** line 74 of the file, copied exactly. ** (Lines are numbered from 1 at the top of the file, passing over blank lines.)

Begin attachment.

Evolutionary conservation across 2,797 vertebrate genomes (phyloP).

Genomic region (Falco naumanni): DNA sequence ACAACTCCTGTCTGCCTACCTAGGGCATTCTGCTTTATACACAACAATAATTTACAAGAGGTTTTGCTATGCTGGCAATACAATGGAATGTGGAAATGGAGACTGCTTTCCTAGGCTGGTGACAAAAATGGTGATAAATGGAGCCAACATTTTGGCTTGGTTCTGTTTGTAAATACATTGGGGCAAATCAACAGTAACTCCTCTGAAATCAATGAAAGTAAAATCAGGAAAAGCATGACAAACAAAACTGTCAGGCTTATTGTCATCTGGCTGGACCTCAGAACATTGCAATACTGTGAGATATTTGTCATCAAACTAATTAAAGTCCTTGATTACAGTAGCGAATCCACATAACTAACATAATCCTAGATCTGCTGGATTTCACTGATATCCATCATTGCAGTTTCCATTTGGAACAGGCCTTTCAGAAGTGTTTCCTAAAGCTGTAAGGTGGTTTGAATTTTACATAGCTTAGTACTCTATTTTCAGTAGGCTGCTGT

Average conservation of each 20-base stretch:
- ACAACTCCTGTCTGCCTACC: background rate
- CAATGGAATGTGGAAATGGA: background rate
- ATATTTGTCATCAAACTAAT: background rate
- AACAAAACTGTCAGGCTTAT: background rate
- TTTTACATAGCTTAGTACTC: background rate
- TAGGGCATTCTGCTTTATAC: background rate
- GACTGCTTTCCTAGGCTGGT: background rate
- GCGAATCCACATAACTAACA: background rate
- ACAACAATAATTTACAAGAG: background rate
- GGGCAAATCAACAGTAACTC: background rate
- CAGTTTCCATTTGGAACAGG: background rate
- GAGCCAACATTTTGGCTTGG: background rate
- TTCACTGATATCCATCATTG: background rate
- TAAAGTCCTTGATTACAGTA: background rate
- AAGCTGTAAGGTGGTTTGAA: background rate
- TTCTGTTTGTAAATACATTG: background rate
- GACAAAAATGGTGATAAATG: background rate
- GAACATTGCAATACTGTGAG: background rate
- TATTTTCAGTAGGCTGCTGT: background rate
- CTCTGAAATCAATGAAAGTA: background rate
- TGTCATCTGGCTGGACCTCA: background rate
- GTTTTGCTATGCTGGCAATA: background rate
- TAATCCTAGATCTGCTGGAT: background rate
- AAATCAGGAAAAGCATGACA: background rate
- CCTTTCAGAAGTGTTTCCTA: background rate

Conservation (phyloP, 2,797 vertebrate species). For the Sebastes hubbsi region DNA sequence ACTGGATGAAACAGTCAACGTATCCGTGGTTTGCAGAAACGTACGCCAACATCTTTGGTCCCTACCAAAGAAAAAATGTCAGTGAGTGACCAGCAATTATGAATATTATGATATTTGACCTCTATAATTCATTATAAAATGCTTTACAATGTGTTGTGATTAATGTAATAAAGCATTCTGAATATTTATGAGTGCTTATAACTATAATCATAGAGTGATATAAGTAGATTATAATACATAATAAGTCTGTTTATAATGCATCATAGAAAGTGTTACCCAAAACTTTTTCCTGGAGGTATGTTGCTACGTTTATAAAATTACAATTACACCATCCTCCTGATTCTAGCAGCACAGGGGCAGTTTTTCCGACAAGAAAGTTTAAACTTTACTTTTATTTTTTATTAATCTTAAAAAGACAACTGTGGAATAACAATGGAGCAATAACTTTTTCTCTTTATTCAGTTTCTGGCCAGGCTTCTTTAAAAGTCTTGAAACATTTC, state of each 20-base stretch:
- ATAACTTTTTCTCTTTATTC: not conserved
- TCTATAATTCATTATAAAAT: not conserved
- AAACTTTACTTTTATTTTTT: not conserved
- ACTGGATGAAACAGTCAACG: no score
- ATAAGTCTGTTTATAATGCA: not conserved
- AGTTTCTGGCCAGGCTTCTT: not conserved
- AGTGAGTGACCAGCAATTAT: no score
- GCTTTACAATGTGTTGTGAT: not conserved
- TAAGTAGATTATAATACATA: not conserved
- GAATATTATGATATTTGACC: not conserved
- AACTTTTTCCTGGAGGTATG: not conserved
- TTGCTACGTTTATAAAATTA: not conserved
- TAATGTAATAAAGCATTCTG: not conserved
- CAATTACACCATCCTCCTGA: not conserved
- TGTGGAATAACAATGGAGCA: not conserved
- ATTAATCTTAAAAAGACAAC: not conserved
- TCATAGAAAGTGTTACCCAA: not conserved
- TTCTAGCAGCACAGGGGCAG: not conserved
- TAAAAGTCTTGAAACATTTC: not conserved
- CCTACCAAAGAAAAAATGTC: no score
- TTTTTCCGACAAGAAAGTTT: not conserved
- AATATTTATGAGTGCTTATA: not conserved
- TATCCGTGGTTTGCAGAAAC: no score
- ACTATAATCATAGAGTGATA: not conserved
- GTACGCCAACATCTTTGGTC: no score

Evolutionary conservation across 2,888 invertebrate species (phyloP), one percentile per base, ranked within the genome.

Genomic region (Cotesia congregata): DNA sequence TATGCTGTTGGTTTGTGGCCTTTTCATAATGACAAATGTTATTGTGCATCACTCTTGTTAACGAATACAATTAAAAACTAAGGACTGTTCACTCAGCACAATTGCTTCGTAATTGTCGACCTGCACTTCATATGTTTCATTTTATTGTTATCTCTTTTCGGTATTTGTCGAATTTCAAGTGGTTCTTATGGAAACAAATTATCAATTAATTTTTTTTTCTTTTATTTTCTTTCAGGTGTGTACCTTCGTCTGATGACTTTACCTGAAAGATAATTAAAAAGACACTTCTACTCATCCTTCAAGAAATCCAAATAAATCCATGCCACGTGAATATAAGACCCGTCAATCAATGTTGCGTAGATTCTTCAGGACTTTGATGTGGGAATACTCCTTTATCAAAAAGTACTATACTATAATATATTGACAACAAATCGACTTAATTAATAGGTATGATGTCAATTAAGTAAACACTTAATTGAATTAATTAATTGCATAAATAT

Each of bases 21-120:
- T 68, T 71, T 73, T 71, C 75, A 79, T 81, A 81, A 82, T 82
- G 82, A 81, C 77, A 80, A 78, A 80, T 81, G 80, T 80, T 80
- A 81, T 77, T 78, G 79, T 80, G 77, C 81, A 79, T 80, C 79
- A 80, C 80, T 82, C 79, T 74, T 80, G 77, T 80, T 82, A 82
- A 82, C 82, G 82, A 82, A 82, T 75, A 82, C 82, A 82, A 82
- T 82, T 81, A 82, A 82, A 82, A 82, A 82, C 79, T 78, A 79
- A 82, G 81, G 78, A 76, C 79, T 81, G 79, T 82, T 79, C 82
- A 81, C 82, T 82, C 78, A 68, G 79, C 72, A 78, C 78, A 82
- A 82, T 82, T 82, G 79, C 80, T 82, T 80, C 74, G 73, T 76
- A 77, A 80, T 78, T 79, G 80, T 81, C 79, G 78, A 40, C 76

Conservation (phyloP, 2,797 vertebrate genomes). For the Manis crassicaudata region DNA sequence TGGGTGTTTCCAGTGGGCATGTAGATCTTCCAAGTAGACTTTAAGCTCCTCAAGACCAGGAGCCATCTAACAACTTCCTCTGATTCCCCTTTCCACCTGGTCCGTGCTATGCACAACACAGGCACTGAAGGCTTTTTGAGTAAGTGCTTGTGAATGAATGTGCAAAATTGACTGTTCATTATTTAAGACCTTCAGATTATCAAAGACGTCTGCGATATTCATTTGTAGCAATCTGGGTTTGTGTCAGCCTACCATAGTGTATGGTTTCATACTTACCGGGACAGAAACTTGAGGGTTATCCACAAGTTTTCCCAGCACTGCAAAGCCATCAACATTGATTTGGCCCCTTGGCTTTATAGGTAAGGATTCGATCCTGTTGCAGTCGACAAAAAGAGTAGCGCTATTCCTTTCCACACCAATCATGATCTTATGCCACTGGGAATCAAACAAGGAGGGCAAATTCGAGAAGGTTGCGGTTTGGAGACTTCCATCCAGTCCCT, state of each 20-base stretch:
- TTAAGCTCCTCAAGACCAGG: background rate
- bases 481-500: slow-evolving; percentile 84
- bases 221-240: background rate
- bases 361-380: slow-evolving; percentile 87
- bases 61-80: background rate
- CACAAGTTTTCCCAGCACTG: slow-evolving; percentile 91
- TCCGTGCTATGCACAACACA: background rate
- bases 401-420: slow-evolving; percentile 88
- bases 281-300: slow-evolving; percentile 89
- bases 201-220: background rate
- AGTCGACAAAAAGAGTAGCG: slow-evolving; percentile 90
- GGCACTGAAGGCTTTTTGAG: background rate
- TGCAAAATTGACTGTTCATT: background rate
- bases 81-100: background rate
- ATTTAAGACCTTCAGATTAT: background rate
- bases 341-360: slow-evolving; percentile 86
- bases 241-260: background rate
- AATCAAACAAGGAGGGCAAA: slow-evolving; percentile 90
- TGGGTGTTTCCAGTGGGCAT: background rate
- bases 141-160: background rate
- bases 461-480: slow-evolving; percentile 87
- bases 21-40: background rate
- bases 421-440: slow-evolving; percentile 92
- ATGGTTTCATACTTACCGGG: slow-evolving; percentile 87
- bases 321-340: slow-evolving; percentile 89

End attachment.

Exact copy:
- CACAAGTTTTCCCAGCACTG: slow-evolving; percentile 91